Posted by: David Vernon | January 18, 2010

Online Printing

GrainyWhen it comes to printing your images there are a couple things you might want to consider.

You can print at home but that’s a long-term financial commitment (especially when it comes to ink) and can be fraught with peril when it comes to getting it just so. Good home printing, especially for archival purposes, is not for the faint of heart. You can visit a local lab at one of the big box stores, but good luck getting consistent or accurate color every time you have a batch of prints to do. What they provide in convenience and reasonably quick turnaround are often traded down in consistent quality. Not the worst solution in the world – but there are better ones and they come in the guise of online photo processors.

The notion here is pretty simple too. Upload your photos to a website, make some decisions about what you want, enter your credit card information, and wait for the prints to arrive. The pluses to an operation like this are plenty. You should expect top notch work in your prints – both in terms of color conformity (especially if you profile your monitor and comply with the printers profile needs) and print quality. Because these print houses work in large quantities to boot, price should be a major consideration too – on par with the discount big box stores and cheaper then doing the work at home. The number of products available should be on the high side – more then you probably can find and simply execute at either your home or the local stores. And finally you don’t have to make a trip to get your prints – they’ll be delivered right to you (or you customer).

So who to choose? The folks over at one of my favorite geeky websites (aka Lifehacker) are running one of their group opinion polls right now – on the “Five Best Photo Printing Sites“. Users leave comments over a number of days on who they’ve had success with and all the submissions are narrowed down to the top five. Folks will eventually vote on those and pick the one they consider the best. If you head over to the site you can see what the final five are: Snapfish, Shutterfly, Mpix, Adorama, and Costco (and you can vote based on your experiences).

I personally have been using Mpix for years and have found their quality, customer service, and delivery speed to be top-notch. They know their way around black-and-whites and they provide a number of different paper choices (including the awesome Kodak Endura Metallic). The quality of all of these places is I think pretty good. Could you do better at home or with a lab that is really top end? Yes – you could probably do a little better. But for 99.9% of us – you’re not going to notice the difference. I certainly feel comfortable telling people to use Mpix (or MpixPro) – and I feel like in the long run you’re saving money and not sacrificing quality because of it. And I’ve had days where I’ve gotten prints in my hand from Mpix (in Pittsburg, KS or Columbia, MO) in less then 24 hours.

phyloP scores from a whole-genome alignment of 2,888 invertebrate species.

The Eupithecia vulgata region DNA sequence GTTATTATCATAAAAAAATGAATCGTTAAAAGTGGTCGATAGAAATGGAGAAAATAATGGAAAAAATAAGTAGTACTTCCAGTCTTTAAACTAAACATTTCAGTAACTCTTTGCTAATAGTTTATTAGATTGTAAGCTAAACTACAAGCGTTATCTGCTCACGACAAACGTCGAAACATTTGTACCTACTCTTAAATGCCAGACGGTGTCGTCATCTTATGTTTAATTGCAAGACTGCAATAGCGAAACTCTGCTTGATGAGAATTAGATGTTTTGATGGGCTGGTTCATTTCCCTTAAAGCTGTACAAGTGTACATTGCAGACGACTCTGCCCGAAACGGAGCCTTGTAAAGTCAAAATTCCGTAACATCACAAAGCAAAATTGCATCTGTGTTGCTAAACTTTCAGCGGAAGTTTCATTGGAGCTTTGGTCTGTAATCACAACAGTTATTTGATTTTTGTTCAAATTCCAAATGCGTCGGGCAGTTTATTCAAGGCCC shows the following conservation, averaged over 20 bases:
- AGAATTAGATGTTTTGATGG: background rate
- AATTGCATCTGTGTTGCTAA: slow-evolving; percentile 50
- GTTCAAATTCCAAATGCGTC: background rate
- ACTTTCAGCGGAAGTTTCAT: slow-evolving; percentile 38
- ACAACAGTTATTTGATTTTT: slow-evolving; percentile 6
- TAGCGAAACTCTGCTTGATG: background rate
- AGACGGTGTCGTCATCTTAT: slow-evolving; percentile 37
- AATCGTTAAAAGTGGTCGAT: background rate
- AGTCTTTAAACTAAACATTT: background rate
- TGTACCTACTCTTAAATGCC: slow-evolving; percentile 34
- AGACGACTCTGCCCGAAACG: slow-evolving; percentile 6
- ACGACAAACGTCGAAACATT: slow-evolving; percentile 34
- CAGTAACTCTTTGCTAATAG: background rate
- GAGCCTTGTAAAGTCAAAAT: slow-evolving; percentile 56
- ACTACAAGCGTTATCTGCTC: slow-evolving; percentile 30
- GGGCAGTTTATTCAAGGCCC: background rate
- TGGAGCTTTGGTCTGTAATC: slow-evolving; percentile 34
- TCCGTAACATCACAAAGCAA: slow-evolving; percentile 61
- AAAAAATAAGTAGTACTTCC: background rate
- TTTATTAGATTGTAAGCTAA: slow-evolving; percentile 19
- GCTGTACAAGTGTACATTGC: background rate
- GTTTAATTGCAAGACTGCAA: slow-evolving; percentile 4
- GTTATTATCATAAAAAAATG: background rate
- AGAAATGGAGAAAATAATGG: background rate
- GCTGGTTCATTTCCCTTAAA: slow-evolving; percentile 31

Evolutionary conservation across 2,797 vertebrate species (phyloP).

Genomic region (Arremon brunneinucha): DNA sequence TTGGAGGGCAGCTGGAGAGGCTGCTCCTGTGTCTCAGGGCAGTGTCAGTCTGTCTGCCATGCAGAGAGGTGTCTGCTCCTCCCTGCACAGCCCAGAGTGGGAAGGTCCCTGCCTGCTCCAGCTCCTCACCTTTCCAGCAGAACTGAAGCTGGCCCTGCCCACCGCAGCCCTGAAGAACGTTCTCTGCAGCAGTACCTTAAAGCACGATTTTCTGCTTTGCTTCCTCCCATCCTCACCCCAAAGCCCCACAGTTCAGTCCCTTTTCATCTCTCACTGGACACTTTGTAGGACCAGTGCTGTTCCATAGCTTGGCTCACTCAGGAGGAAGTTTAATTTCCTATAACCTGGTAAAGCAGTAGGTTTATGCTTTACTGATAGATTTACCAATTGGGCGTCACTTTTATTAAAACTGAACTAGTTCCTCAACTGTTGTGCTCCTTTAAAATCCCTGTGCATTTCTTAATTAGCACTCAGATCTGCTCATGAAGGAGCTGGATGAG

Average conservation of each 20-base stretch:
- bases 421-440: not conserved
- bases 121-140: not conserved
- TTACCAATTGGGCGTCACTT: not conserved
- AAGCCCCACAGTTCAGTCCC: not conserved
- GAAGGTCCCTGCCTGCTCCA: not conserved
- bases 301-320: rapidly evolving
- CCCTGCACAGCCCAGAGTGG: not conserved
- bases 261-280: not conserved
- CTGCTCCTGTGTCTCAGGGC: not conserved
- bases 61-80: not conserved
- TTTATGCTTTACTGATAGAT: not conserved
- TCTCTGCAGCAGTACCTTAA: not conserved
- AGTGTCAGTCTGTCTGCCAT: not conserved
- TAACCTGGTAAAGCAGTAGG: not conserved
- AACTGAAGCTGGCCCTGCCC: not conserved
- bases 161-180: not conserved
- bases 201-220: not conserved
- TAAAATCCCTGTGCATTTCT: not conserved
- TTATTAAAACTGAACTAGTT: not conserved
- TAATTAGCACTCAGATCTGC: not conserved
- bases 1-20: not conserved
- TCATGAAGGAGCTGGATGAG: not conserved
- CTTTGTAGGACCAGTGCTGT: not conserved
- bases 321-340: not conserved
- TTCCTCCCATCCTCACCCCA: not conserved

I will mention two other options that I have experience with. The folks at Peoria Color Lab do a pretty good job too and they’re local (in Peoria’s Metro Center) so turnaround can be amazingly quick (if you make arrangements ahead of time they’re good to work with). I find their price point to be – on average – about 1/3 higher then other online labs but not bad. If you want to work from home, you have to download their ROES software (industry standard online ordering software package) and upload with that. The other folks I’ve had good experiences with are White House Custom Color. As far as I’m concerned, they could’ve easily been in the list above – and I would even consider them the sixth item on that five-item list above. They are a very similar experience.

If you’re happy doing it the way you are – stick with it – especially if it isn’t costing you too much. If not – try Mpix or one of the others mentioned – I think you’ll be pleasantly surprised.

Advertisements

Responses

  1. For snapshot type images, I usually go with snapfish. They’re decent and cheap. For the more ‘serious’ stuff, I have been happy with mpix.


Leave a Reply

Fill in your details below or click an icon to log in:

WordPress.com Logo

You are commenting using your WordPress.com account. Log Out / Change )

Twitter picture

You are commenting using your Twitter account. Log Out / Change )

Facebook photo

You are commenting using your Facebook account. Log Out / Change )

Google+ photo

You are commenting using your Google+ account. Log Out / Change )

Connecting to %s

Categories

%d bloggers like this: